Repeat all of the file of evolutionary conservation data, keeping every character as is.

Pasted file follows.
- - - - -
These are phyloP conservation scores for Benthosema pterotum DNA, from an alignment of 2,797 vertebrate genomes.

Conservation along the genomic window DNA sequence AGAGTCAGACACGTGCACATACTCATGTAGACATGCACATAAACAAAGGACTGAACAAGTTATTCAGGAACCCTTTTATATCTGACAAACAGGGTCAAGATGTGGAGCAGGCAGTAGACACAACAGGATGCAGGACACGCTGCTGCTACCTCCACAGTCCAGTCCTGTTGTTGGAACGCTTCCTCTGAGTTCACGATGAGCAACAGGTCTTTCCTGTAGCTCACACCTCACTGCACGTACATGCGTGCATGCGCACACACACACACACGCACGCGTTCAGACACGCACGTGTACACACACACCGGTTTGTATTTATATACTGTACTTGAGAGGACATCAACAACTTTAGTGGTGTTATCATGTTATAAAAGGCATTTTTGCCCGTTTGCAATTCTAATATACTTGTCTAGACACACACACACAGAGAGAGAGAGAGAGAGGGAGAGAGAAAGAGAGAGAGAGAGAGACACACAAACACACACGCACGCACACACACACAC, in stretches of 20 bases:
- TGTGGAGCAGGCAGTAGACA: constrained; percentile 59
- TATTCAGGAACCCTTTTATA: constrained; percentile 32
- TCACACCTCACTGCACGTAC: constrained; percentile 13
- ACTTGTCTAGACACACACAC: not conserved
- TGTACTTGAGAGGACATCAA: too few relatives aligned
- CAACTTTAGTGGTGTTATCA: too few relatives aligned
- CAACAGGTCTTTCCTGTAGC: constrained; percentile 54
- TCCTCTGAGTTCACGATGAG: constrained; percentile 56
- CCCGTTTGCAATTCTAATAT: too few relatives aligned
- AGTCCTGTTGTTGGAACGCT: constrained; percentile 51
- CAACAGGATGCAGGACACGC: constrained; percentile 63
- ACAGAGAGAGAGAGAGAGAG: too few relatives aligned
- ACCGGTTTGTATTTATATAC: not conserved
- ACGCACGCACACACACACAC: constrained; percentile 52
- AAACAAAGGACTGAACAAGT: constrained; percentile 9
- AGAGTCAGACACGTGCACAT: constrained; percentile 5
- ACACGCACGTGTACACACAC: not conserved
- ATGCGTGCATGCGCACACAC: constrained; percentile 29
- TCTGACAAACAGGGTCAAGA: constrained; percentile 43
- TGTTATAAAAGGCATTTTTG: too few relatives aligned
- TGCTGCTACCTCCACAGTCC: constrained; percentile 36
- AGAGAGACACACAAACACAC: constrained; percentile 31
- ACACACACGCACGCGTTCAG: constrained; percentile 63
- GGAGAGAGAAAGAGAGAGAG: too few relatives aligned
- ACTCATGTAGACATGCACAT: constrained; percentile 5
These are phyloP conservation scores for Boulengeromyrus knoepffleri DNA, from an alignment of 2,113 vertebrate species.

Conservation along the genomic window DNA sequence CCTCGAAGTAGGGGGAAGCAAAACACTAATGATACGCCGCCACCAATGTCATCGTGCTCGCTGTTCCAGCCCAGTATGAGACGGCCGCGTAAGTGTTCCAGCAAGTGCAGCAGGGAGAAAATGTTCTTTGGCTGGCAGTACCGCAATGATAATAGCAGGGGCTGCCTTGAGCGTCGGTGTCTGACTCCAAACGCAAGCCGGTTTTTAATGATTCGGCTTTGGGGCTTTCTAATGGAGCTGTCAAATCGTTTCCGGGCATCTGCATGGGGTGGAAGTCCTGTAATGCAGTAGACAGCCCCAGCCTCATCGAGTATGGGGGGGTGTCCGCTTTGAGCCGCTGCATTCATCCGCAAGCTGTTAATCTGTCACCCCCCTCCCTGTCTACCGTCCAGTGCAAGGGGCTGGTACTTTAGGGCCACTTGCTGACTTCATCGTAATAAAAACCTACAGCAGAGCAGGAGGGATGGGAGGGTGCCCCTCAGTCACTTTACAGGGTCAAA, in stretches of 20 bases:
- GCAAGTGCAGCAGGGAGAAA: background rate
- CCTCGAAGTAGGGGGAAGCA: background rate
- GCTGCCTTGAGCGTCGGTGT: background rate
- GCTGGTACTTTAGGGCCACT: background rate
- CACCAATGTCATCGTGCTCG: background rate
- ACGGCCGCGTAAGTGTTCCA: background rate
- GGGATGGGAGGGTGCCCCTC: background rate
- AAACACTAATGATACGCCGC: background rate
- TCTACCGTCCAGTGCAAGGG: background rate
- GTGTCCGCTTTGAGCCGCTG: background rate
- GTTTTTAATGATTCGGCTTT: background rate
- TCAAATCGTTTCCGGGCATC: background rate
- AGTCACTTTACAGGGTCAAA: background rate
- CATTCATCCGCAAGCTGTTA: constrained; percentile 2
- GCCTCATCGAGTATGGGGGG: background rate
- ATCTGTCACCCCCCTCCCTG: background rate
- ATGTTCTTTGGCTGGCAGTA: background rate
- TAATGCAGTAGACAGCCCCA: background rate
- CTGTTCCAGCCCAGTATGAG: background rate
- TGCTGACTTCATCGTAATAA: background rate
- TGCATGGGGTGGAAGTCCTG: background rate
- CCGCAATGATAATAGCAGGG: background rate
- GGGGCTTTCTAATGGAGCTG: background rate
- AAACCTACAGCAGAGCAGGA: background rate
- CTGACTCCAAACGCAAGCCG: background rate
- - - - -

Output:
These are phyloP conservation scores for Benthosema pterotum DNA, from an alignment of 2,797 vertebrate genomes.

Conservation along the genomic window DNA sequence AGAGTCAGACACGTGCACATACTCATGTAGACATGCACATAAACAAAGGACTGAACAAGTTATTCAGGAACCCTTTTATATCTGACAAACAGGGTCAAGATGTGGAGCAGGCAGTAGACACAACAGGATGCAGGACACGCTGCTGCTACCTCCACAGTCCAGTCCTGTTGTTGGAACGCTTCCTCTGAGTTCACGATGAGCAACAGGTCTTTCCTGTAGCTCACACCTCACTGCACGTACATGCGTGCATGCGCACACACACACACACGCACGCGTTCAGACACGCACGTGTACACACACACCGGTTTGTATTTATATACTGTACTTGAGAGGACATCAACAACTTTAGTGGTGTTATCATGTTATAAAAGGCATTTTTGCCCGTTTGCAATTCTAATATACTTGTCTAGACACACACACACAGAGAGAGAGAGAGAGAGGGAGAGAGAAAGAGAGAGAGAGAGAGACACACAAACACACACGCACGCACACACACACAC, in stretches of 20 bases:
- TGTGGAGCAGGCAGTAGACA: constrained; percentile 59
- TATTCAGGAACCCTTTTATA: constrained; percentile 32
- TCACACCTCACTGCACGTAC: constrained; percentile 13
- ACTTGTCTAGACACACACAC: not conserved
- TGTACTTGAGAGGACATCAA: too few relatives aligned
- CAACTTTAGTGGTGTTATCA: too few relatives aligned
- CAACAGGTCTTTCCTGTAGC: constrained; percentile 54
- TCCTCTGAGTTCACGATGAG: constrained; percentile 56
- CCCGTTTGCAATTCTAATAT: too few relatives aligned
- AGTCCTGTTGTTGGAACGCT: constrained; percentile 51
- CAACAGGATGCAGGACACGC: constrained; percentile 63
- ACAGAGAGAGAGAGAGAGAG: too few relatives aligned
- ACCGGTTTGTATTTATATAC: not conserved
- ACGCACGCACACACACACAC: constrained; percentile 52
- AAACAAAGGACTGAACAAGT: constrained; percentile 9
- AGAGTCAGACACGTGCACAT: constrained; percentile 5
- ACACGCACGTGTACACACAC: not conserved
- ATGCGTGCATGCGCACACAC: constrained; percentile 29
- TCTGACAAACAGGGTCAAGA: constrained; percentile 43
- TGTTATAAAAGGCATTTTTG: too few relatives aligned
- TGCTGCTACCTCCACAGTCC: constrained; percentile 36
- AGAGAGACACACAAACACAC: constrained; percentile 31
- ACACACACGCACGCGTTCAG: constrained; percentile 63
- GGAGAGAGAAAGAGAGAGAG: too few relatives aligned
- ACTCATGTAGACATGCACAT: constrained; percentile 5
These are phyloP conservation scores for Boulengeromyrus knoepffleri DNA, from an alignment of 2,113 vertebrate species.

Conservation along the genomic window DNA sequence CCTCGAAGTAGGGGGAAGCAAAACACTAATGATACGCCGCCACCAATGTCATCGTGCTCGCTGTTCCAGCCCAGTATGAGACGGCCGCGTAAGTGTTCCAGCAAGTGCAGCAGGGAGAAAATGTTCTTTGGCTGGCAGTACCGCAATGATAATAGCAGGGGCTGCCTTGAGCGTCGGTGTCTGACTCCAAACGCAAGCCGGTTTTTAATGATTCGGCTTTGGGGCTTTCTAATGGAGCTGTCAAATCGTTTCCGGGCATCTGCATGGGGTGGAAGTCCTGTAATGCAGTAGACAGCCCCAGCCTCATCGAGTATGGGGGGGTGTCCGCTTTGAGCCGCTGCATTCATCCGCAAGCTGTTAATCTGTCACCCCCCTCCCTGTCTACCGTCCAGTGCAAGGGGCTGGTACTTTAGGGCCACTTGCTGACTTCATCGTAATAAAAACCTACAGCAGAGCAGGAGGGATGGGAGGGTGCCCCTCAGTCACTTTACAGGGTCAAA, in stretches of 20 bases:
- GCAAGTGCAGCAGGGAGAAA: background rate
- CCTCGAAGTAGGGGGAAGCA: background rate
- GCTGCCTTGAGCGTCGGTGT: background rate
- GCTGGTACTTTAGGGCCACT: background rate
- CACCAATGTCATCGTGCTCG: background rate
- ACGGCCGCGTAAGTGTTCCA: background rate
- GGGATGGGAGGGTGCCCCTC: background rate
- AAACACTAATGATACGCCGC: background rate
- TCTACCGTCCAGTGCAAGGG: background rate
- GTGTCCGCTTTGAGCCGCTG: background rate
- GTTTTTAATGATTCGGCTTT: background rate
- TCAAATCGTTTCCGGGCATC: background rate
- AGTCACTTTACAGGGTCAAA: background rate
- CATTCATCCGCAAGCTGTTA: constrained; percentile 2
- GCCTCATCGAGTATGGGGGG: background rate
- ATCTGTCACCCCCCTCCCTG: background rate
- ATGTTCTTTGGCTGGCAGTA: background rate
- TAATGCAGTAGACAGCCCCA: background rate
- CTGTTCCAGCCCAGTATGAG: background rate
- TGCTGACTTCATCGTAATAA: background rate
- TGCATGGGGTGGAAGTCCTG: background rate
- CCGCAATGATAATAGCAGGG: background rate
- GGGGCTTTCTAATGGAGCTG: background rate
- AAACCTACAGCAGAGCAGGA: background rate
- CTGACTCCAAACGCAAGCCG: background rate